Big News about Epidiolex

Big News about Epidiolex

In mid-March, British-based GW Pharmaceuticals made big news when it announced that its drug Epidiolex, a medication derived from the cannabis plant, reduced seizures in children suffering from Dravet Syndrome by 39 percent. GW Pharma will request approval of the Federal Drug Administration to market the drug in the U.S. As Justin Gover, GW’s Chief Executive Officer said,


The positive outcome of this Phase 3 trial is a significant milestone in the development of Epidiolex as a potential new treatment for patients suffering from Dravet syndrome. We are excited about the potential for Epidiolex to become the first FDA approved treatment option specifically for Dravet syndrome patients and their families.


Because Epidiolex is derived from marijuana, however, it will have to be de-scheduled or rescheduled as less than a Schedule I controlled substance before sales could begin. The U.S. Drug Enforcement Agency is not expected to oppose the move. With a Schedule II or III classification, Epidiolex could be on the shelves as early as 2017.


What just happened, here?


Did a British drug company just cut through the regulatory tangle that has hamstrung medical cannabis research and drug development in the U.S. for decades?


As always with cannabis, it’s complicated.


Parents and Investors are Happy


The availability of another promising option for children with treatment-resistant forms of epilepsy, even in addition to Dravet Syndrome, is surely good news for them and for their parents.


Investors have also taken note. On the day GW Pharma announced the results of its study, the stock price jumped 135.54 percent, hitting $90.59 by mid-day. By the end of March, the stock was trading in the $70 range, but still a healthy jump from pre-announcement levels.


It is also important to recall that GW Pharma operates in an international market. Although the U.S. segment might be considerable, it is hardly the whole story. The Australian state of New South Wales, for example, began to offer Epidiolex as part of a compassionate access scheme for children with severe forms of epilepsy during March.


Mixed Views from U.S. Cannabis


In the fledgling U.S. cannabis industry, however, not all see GW Pharma’s move as a good thing  — throwing wide the doors to research and development through de-scheduling or rescheduling.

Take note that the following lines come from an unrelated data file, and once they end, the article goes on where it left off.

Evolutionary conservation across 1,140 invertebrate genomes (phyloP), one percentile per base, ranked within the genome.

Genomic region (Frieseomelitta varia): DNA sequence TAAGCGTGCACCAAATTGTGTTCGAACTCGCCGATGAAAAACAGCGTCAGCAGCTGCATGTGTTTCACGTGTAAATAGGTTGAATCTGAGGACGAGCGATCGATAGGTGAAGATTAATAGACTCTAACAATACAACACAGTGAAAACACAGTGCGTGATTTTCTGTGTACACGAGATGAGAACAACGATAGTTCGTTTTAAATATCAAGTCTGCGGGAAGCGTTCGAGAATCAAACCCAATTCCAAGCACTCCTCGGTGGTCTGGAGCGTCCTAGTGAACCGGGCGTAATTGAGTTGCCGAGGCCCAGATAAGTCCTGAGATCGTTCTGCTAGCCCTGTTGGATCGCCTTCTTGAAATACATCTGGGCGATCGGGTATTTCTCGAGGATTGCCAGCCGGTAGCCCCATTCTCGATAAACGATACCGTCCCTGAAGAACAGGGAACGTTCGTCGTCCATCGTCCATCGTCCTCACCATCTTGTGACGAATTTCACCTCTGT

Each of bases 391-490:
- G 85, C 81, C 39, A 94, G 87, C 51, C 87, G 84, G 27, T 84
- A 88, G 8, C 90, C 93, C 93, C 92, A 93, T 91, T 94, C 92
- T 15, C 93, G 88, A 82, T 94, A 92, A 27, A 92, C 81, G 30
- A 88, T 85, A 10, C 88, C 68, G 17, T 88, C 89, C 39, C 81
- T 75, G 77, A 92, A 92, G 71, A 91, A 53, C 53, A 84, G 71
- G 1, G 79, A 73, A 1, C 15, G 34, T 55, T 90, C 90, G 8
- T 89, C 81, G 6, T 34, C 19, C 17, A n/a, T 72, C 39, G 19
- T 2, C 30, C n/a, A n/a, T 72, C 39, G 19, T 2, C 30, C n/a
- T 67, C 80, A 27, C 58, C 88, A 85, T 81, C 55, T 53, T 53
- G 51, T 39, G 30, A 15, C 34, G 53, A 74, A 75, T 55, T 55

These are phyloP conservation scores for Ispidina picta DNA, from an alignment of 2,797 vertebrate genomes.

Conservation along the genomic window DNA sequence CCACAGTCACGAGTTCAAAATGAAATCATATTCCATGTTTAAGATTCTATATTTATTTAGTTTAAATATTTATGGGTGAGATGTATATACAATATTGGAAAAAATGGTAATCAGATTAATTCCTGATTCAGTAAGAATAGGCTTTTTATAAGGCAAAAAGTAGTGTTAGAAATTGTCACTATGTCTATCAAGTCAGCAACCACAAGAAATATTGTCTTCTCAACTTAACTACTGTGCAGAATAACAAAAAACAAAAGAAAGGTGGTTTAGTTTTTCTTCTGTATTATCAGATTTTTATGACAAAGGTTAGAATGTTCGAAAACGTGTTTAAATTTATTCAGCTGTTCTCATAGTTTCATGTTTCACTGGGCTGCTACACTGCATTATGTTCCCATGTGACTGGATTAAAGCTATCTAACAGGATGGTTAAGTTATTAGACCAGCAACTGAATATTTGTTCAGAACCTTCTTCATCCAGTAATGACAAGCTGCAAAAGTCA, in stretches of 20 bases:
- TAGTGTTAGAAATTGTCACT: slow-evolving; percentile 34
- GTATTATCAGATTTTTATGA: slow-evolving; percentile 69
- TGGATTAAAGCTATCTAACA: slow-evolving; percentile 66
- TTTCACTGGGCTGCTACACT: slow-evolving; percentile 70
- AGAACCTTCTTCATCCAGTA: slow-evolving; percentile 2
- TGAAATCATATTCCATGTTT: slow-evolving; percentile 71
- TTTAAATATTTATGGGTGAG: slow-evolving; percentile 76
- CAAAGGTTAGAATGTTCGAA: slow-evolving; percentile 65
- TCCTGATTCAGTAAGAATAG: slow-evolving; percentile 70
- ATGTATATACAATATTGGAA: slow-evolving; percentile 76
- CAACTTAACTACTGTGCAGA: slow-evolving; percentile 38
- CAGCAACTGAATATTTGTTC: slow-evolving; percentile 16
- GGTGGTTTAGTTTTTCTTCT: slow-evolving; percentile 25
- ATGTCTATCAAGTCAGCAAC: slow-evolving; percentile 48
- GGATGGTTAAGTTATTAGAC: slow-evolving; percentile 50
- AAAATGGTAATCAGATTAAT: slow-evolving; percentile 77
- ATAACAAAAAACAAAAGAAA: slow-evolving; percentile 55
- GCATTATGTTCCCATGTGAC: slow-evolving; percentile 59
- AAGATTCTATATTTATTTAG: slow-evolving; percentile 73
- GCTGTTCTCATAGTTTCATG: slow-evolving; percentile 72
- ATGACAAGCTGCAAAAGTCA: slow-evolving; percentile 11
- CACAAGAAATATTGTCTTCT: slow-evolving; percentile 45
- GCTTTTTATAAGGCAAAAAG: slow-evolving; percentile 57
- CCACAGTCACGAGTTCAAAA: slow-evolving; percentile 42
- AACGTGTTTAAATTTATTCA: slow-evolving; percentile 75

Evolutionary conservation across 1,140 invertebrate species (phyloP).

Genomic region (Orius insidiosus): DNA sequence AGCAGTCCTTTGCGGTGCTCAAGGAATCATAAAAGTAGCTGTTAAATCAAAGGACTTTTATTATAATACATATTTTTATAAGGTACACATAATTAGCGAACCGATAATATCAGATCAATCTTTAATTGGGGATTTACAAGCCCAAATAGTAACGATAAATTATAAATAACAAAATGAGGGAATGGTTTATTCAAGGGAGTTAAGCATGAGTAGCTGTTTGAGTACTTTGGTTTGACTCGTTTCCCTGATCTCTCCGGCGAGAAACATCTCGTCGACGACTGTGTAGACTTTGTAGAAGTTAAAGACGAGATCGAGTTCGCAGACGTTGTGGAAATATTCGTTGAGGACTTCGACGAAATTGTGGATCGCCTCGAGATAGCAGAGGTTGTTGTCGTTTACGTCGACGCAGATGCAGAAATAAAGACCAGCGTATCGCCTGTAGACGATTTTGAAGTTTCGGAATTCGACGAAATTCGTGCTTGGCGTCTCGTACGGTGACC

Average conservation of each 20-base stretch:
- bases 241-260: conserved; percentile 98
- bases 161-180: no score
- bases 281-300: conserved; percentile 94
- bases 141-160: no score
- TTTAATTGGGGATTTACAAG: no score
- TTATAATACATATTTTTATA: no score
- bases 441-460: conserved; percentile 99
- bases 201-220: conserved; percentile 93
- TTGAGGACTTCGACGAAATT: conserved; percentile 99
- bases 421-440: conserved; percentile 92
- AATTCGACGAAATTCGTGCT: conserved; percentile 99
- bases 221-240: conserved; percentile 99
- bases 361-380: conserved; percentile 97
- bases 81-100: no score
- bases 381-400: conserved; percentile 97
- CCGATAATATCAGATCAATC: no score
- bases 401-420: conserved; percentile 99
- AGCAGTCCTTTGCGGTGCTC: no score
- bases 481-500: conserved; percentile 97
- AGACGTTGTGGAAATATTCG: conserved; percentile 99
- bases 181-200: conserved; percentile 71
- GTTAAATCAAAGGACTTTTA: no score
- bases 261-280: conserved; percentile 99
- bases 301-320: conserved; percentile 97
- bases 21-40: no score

It’s a hard question. It might be sour grapes; it might be an enlightened  view of what health means and what the potential for exploration is. It might be a struggle for cannabis culture.


Rescheduling cannabis-based drugs is actually nothing new. Marinol, a synthetic form of THC, is classified as a Schedule III drug, and has been available in the United States since 1985. Until now the FDA has maintained a distinction between synthetic and plant-based drugs.


It would be logical to assume that FDA’s approval of plant-based Epidiolex might finally put away the argument that cannabis should be classified as a Schedule I drug because it has no legitimate medical use.


However, GW Pharma has long positioned itself not as a medical marijuana company, but as a regular pharmaceutical company that happens to use compounds derived from the cannabis plant. It has opposed full legalization because of the potential for negative impact on its share price, even going so far as to hire a high-profile marijuana critic to help it distinguish its products from medical marijuana. The profitability of drugs like Epidiolex may depend, at least in part, on continued barriers to medical marijuana research under federal law.


Nowhere was the competition for government funding more obvious than in the decision by the Florida Department of Health to use its earmarked CBD research funds to test Epidiolex rather than raw CBD oils like Charlotte’s Web.


Many insist that the benefits of cannabis are greater when the various endocannabinoids present in the whole plant are available, not in the isolation produced through FDA research. Others see great potential for cannabis as a wellness product even beyond its role as in curing or treating disease.


Still others fear the power of Big Pharma and see the FDA’s apparent new openness as no less than cultural hijacking.


Some believe Uncle Sam has embraced GW Pharmaceuticals because the drug company has the necessary capital needed to obtain FDA approval, while others argue a corporate version of legal marijuana is simply easier for the feds to understand because it is packaged with familiarity – corporations led by crisp haircuts and Armani suits, not dreadlocks and tie-dyed T-shirts.


For these and others, the issue is the future of marijuana culture. What’s the story with Epidiolex? It clearly depends on who you ask, but there is no reason to choose one answer to the exclusion of all others.